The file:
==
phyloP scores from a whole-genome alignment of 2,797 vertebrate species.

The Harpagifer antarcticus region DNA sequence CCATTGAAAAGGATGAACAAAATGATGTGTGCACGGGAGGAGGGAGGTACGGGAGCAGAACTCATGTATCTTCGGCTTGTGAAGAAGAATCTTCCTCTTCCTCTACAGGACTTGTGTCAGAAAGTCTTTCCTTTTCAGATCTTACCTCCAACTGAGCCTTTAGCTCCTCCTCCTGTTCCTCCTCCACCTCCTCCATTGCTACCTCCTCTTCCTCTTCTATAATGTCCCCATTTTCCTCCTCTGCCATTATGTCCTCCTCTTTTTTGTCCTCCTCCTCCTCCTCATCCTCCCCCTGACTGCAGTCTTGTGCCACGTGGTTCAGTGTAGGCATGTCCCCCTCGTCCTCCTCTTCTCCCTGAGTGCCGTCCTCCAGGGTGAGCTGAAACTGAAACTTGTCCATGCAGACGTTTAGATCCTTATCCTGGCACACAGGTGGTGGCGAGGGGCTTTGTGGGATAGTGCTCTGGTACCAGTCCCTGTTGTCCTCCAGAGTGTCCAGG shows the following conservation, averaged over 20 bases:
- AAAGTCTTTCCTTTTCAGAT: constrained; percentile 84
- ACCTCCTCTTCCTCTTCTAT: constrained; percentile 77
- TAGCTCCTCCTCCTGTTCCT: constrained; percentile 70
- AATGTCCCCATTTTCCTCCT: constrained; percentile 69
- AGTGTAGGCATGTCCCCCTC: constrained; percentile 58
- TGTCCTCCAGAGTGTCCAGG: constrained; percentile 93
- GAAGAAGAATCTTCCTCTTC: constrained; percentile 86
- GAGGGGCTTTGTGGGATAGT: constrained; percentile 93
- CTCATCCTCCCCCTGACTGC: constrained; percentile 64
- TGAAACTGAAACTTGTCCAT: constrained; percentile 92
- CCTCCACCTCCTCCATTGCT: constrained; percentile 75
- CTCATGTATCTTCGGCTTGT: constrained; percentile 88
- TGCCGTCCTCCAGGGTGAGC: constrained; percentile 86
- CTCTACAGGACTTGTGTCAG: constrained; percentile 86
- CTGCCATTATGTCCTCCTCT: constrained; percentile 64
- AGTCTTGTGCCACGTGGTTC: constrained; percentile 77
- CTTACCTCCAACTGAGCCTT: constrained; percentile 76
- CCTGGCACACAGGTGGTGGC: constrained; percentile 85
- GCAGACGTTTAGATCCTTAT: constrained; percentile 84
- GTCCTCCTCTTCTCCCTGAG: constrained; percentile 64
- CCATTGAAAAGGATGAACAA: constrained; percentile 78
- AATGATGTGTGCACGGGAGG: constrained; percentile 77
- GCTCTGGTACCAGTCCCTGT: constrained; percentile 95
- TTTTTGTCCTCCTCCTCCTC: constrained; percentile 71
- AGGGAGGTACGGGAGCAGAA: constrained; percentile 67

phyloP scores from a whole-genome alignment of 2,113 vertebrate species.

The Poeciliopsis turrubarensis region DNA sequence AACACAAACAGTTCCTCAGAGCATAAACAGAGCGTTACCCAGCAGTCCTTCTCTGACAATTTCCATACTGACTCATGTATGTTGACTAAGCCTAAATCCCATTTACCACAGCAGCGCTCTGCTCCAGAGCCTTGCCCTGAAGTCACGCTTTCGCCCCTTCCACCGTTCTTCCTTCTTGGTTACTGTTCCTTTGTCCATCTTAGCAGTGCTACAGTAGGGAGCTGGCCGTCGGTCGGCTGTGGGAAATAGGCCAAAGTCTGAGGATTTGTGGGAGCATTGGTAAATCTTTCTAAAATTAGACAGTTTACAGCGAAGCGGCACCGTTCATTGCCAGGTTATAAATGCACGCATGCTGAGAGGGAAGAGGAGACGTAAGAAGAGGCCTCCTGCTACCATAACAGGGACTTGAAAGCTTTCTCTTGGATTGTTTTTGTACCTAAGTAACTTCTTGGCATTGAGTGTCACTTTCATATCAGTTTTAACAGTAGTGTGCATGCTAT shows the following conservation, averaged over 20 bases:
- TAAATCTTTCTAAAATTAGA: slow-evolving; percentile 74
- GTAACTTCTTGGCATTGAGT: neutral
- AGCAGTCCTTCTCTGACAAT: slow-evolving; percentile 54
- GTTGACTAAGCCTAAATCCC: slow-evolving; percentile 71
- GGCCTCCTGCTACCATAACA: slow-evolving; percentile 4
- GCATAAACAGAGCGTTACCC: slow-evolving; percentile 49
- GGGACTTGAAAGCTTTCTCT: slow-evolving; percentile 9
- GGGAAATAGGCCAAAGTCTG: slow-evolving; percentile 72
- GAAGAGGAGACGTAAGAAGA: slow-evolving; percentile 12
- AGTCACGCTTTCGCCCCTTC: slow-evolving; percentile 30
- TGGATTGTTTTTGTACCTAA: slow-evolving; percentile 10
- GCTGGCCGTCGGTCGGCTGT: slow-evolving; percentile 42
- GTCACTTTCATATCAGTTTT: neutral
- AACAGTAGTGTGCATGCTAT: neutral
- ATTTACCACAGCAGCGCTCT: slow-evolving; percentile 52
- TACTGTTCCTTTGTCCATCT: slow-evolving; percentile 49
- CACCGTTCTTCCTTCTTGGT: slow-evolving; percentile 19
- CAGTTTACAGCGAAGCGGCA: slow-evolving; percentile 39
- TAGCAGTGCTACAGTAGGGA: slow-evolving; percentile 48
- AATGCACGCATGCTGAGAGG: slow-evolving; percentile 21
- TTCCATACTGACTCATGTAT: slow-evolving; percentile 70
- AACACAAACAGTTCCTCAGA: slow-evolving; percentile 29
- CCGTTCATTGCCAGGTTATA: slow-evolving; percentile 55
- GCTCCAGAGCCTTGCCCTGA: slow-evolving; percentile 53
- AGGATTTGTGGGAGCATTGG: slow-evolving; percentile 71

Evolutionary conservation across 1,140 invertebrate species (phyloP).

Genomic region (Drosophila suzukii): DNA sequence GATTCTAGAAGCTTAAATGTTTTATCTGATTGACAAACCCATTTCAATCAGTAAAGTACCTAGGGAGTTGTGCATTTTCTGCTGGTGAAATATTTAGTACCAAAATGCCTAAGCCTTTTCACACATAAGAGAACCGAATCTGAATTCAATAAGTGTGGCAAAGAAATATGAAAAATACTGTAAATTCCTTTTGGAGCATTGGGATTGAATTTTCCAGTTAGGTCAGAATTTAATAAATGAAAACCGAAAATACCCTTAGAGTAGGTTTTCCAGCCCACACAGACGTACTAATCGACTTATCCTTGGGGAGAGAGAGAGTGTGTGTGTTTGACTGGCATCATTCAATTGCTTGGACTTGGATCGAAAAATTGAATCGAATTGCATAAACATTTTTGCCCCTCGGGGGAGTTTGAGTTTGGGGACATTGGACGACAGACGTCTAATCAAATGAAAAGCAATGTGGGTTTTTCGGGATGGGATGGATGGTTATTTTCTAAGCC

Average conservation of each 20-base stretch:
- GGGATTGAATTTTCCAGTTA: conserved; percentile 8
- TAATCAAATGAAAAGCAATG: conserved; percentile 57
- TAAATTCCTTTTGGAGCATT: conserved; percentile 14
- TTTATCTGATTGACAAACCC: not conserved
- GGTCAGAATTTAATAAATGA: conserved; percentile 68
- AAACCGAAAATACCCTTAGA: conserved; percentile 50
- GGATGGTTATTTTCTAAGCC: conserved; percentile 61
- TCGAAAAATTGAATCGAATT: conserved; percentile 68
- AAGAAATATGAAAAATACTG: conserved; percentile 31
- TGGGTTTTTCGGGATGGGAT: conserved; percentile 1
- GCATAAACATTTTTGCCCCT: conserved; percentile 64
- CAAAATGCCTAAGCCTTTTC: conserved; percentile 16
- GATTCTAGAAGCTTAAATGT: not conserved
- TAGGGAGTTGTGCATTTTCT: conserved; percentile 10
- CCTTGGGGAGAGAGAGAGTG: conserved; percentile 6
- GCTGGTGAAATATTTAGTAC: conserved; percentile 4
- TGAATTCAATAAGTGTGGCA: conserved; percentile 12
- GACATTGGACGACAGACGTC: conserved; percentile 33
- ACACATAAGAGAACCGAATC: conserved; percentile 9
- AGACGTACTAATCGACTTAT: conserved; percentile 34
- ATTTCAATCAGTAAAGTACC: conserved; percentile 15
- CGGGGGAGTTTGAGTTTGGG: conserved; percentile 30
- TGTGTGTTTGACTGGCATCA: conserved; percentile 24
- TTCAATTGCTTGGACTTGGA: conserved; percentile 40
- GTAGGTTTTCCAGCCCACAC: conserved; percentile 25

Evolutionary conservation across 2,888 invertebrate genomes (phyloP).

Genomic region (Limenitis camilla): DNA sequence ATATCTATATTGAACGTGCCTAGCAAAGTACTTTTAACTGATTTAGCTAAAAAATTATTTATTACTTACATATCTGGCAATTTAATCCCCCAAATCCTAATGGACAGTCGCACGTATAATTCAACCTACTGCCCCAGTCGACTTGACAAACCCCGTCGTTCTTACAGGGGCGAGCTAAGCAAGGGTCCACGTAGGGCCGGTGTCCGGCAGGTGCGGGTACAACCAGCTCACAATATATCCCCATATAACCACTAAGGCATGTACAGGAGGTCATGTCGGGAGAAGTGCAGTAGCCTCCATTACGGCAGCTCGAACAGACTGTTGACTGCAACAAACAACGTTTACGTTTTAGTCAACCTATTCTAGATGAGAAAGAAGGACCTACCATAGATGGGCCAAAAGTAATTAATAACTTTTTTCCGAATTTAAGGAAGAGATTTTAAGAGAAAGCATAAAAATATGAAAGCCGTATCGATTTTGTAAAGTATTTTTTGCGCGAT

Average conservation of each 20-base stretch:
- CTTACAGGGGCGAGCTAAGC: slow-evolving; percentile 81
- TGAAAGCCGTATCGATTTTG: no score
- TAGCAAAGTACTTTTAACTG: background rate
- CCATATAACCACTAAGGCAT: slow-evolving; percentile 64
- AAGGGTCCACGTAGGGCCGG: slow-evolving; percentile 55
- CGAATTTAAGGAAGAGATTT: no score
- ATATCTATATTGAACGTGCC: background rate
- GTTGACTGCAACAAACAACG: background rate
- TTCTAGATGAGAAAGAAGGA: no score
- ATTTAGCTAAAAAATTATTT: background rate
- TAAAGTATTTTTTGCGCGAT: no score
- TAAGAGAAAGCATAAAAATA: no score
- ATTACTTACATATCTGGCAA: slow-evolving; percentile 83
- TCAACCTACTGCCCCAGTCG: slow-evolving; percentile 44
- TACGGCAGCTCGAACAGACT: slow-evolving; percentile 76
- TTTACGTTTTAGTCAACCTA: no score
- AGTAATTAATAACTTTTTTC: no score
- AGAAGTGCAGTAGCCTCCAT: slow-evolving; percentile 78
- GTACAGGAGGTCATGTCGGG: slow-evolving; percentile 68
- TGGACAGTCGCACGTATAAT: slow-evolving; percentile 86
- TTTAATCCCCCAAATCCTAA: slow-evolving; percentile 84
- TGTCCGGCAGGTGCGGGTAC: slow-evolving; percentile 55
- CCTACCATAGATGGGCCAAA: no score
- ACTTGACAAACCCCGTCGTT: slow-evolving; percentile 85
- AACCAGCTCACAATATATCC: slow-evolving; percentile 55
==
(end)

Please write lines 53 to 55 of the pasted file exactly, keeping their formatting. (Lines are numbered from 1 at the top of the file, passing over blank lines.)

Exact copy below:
- GCTCCAGAGCCTTGCCCTGA: slow-evolving; percentile 53
- AGGATTTGTGGGAGCATTGG: slow-evolving; percentile 71

Evolutionary conservation across 1,140 invertebrate species (phyloP).